Here's how to double your annual leave in 2021

Roshina Jowaheer
·4-min read
Photo credit: Thomas Barwick - Getty Images
Photo credit: Thomas Barwick - Getty Images

From Red Online

We're only halfway through January but that hasn't stopped us from thinking ahead to later in the year when we'll hopefully be in a position to make better use of our national public holidays than we could at Christmas.

Whether you're dreaming of using your days to travel somewhere new or make the most of the extra time with the family, you'll want to know how to maximise your annual leave by choosing the days close to the UK bank holidays for more time off this year.

In the UK, we're pretty lucky to have an annual leave entitlement of 28 days per year, which includes bank holidays, while Americans have zero and Singaporeans have 18.

When are the bank holidays in 2021?

There are eight bank holidays in 2021:

Friday 1 January - New Year's Day

Friday 2 April - Good Friday

Monday 5 April - Easter Monday

Monday 3 May - Early May bank holiday

Monday 31 May - Spring bank holiday

Monday 30 August - Summer bank holiday

Monday 27 December - Christmas Day (substitute day)

Tuesday 28 December - Boxing Day (substitute day)

How can I tactically double my leave in 2021?

By being strategic about the annual leave you book this year, you can essentially double your days off. Here's how...

April bank holiday 2021: Take nine days of annual leave for 16 consecutive days off

Easter is when many of us are ready for an extended break and you can enjoy almost double the time off by booking nine days' annual leave. As we have two bank holidays (Friday 2 April and Monday 5 April), if you take 29 March to 1 April and 6 to 9 April off work, you'll have a total of 16 consecutive days away from your desk.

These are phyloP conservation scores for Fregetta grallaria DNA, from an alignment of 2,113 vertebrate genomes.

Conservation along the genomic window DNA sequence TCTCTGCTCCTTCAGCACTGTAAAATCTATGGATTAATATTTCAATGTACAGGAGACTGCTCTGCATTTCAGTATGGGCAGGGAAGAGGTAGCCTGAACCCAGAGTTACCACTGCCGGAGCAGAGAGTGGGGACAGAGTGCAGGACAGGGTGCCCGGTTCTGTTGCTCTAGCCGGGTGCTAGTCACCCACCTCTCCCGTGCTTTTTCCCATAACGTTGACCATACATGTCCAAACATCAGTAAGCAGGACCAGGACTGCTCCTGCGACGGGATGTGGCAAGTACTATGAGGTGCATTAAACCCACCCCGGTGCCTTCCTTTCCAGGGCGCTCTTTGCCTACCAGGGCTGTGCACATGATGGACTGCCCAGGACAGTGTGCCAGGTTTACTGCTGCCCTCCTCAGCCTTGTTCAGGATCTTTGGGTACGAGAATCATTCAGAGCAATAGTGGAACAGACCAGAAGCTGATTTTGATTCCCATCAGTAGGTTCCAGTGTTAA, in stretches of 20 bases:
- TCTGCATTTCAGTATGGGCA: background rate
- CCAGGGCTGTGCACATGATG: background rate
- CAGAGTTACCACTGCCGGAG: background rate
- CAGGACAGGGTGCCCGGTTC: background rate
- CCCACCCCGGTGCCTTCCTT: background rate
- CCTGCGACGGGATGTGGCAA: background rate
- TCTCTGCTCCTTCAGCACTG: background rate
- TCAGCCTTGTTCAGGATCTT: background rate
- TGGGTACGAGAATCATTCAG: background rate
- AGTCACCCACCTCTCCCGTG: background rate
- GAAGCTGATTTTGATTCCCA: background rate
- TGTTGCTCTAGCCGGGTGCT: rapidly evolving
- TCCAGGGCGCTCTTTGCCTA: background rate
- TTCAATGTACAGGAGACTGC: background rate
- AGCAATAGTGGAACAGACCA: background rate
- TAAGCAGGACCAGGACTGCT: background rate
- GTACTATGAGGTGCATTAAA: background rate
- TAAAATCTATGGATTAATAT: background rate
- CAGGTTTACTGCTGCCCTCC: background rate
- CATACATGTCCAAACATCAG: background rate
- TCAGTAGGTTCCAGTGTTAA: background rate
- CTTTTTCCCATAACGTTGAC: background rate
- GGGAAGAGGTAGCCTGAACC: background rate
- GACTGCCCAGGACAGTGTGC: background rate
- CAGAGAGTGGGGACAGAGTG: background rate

Photo credit: Maskot - Getty Images
Photo credit: Maskot - Getty Images

That's Saturday 27 March to Sunday 11 April on holiday thanks to the three weekends and two bank holidays within the period.

May bank holidays 2021: Take four days of annual leave for nine consecutive days off (twice)

Think you could get used to the time off? Do it again a month later by using the May bank holidays to take two separate nine-day breaks in the month. The first May bank holiday falls on Monday 3 May, so if you take Tuesday 4 to Friday 7 as annual leave, you'll have nine consecutive days off from Saturday 1 to Sunday 9 May.

You can do the same with the Monday 31 May bank holiday by booking 1 to 4 June and enjoying nine consecutive days, from Saturday 29 May to Sunday 6 June - all with just four days' leave from work.

August bank holiday 2021: Take four days of annual leave for nine consecutive days off

By the summer, you might be ready for another break (and hopefully we'll be free to jet off to somewhere by the beach). You can make the most of nine days off in a row by booking only four days' annual leave.

Photo credit: Peter Cade - Getty Images
Photo credit: Peter Cade - Getty Images

The summer bank holiday falls on Monday 30 August so if you book Tuesday 31 August to Friday 3 September, you could escape somewhere sunny from Saturday 28 August to 5 September - that's nine consecutive days.

December bank holidays 2021: Take three days of annual leave for 10 consecutive days off

Christmas is when we can all do with a good rest and with the big day falling on a Saturday in 2021, it means you can put your feet up during the bank holidays of Monday 27 and Tuesday 28 December.

For a few extra days of gorging on mince pies, you can book Wednesday 29 to Friday 31 December to have Saturday 25 December until Monday 3 January 2022 (the New Year's Day substitute) off work. This means you'll have 10 consecutive days away from your desk at the end of the year.

So, there you have it: how to turn 24 days' annual leave into 53 days off.

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